I Stood at the Door

I Stood at the Door

By Ollie Adamson

I stood at the door,
But it was closed shut,
The hallway was empty,
And the floor oddly quiet,
This was the moment,
The one I had eagerly awaited,
Even partially rehearsed,
The record needed straightening,
Although steeped in anxiousness,
I needed this – to bring closure,
On this, my final day,
Undesired at work,
Accesses revoked,
Future pay suspended.

I stood at the door,
I had but one craving,
To explain the whys,
Why we saw things contrarily,
Why my wife and I had drawn lines in the sand,
To share the details of our plan,
A plan that included immunization,
But on our terms,
And in our time,
One that confirmed our love for our community,
One that considered dangerous precedents,
And what those could mean for our children,
A plan which studied numerous things at stake,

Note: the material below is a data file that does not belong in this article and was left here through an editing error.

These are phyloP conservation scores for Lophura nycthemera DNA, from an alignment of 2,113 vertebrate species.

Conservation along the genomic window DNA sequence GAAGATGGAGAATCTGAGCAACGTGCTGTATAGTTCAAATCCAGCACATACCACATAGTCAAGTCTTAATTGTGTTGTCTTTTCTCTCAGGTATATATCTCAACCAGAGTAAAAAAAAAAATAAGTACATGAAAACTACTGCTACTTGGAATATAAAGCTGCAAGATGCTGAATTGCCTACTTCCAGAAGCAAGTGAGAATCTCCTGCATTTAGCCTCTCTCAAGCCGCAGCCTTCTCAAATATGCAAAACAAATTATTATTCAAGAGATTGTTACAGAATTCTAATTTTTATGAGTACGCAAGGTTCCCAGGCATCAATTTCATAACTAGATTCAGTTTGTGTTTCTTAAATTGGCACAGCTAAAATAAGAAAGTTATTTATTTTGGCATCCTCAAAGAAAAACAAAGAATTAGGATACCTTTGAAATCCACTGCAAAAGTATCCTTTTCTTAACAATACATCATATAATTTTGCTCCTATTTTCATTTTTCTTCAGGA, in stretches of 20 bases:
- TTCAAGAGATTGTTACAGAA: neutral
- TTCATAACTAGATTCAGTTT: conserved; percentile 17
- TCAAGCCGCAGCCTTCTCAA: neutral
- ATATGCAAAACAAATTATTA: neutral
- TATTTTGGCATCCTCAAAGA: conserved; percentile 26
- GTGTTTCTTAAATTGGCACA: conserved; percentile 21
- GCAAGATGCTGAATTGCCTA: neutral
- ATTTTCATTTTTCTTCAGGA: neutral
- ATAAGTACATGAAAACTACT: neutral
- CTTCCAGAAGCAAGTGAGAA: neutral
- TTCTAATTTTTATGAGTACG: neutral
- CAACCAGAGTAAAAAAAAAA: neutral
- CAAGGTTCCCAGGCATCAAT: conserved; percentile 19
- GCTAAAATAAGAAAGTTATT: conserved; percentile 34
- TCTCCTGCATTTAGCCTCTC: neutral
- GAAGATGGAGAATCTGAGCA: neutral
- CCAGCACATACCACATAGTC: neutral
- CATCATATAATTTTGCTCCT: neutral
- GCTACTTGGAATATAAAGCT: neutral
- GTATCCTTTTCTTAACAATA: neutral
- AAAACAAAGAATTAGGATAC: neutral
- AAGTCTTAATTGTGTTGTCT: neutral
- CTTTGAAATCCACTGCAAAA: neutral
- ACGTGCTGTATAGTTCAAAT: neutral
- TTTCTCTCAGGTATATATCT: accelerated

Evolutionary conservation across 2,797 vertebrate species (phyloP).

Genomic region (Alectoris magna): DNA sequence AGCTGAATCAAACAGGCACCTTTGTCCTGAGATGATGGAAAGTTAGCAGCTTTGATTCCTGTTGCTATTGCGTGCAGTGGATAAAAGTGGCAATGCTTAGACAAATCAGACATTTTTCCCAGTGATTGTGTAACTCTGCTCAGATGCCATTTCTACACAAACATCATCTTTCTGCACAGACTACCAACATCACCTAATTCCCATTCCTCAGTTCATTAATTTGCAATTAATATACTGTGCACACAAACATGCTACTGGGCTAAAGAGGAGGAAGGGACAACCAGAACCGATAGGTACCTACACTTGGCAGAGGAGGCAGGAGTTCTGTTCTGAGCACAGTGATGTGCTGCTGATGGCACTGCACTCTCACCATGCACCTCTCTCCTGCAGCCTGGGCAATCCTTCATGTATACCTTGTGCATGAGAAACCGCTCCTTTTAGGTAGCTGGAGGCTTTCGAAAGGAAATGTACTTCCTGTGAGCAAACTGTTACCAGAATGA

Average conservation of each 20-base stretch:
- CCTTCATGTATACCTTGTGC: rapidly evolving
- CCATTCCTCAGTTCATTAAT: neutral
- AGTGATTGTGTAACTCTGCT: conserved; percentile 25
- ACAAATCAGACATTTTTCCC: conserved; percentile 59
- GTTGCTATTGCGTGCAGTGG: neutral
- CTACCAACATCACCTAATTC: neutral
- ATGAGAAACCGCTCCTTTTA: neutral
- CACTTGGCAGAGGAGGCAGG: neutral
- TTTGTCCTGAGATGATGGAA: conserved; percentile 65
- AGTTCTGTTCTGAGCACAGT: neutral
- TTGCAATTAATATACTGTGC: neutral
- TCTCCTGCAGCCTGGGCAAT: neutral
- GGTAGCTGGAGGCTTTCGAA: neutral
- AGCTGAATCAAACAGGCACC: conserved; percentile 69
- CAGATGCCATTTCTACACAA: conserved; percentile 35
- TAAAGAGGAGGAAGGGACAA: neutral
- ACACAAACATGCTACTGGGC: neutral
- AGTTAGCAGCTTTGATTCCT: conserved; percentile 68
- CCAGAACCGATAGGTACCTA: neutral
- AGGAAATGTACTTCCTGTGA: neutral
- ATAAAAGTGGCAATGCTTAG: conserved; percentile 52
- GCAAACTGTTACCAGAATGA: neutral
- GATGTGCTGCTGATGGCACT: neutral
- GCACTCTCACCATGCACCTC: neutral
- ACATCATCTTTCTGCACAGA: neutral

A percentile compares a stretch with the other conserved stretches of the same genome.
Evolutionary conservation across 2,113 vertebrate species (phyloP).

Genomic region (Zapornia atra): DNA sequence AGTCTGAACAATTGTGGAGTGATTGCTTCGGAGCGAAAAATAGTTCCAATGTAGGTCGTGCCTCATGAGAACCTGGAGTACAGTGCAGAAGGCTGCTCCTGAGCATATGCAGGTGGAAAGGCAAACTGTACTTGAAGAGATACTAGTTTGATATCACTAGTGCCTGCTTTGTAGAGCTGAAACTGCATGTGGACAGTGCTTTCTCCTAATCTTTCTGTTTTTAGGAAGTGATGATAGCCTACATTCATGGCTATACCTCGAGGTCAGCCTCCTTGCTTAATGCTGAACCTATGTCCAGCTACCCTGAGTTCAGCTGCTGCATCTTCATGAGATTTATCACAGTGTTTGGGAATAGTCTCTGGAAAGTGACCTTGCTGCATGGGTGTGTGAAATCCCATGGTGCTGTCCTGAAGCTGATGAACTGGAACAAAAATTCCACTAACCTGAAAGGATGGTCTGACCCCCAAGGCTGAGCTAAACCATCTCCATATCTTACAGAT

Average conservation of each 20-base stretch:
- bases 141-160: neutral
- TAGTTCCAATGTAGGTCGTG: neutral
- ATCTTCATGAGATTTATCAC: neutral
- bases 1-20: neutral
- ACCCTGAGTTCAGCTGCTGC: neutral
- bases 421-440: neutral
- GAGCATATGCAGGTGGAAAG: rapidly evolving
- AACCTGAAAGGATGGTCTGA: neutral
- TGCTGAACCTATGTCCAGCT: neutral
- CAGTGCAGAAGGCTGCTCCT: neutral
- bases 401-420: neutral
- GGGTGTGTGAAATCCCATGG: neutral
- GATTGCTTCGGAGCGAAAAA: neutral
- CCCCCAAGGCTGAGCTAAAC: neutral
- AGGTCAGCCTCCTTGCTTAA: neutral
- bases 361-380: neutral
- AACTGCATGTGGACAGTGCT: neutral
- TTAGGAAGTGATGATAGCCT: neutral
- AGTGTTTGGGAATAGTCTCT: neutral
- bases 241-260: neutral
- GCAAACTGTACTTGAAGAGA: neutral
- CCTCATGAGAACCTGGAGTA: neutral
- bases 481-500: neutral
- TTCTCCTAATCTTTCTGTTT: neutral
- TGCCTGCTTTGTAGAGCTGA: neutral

It was our plan.

I stood at the door,
To give a face and a name to the unvaccinated,
To attest that hesitancy and critical thinking,
In no way turns one’s back to science,
A future uncertain,
Five mouths to feed,
A needle at every corner,
And it would all go away,
But deep inside, a fire burned,
Stoked by fundamental principles,
Informed consent, self-ownership,
And the modelling of what we had taught our children,
That they are precious,
And their individual choices matter.

I stood at the door,
But no one was coming,
I roamed the lonely hallway,
And there in a doorway, someone stood,
I stopped and enquired,
“Would we be meeting?”
“It’s cancelled,” he said,
“So sorry,” he added,
Informing me, an afterthought,
And oblivious to the moment, he asked,
“Anything you’d like me to pass along?”
But how could he?
After all,
It wasn’t his story to tell.

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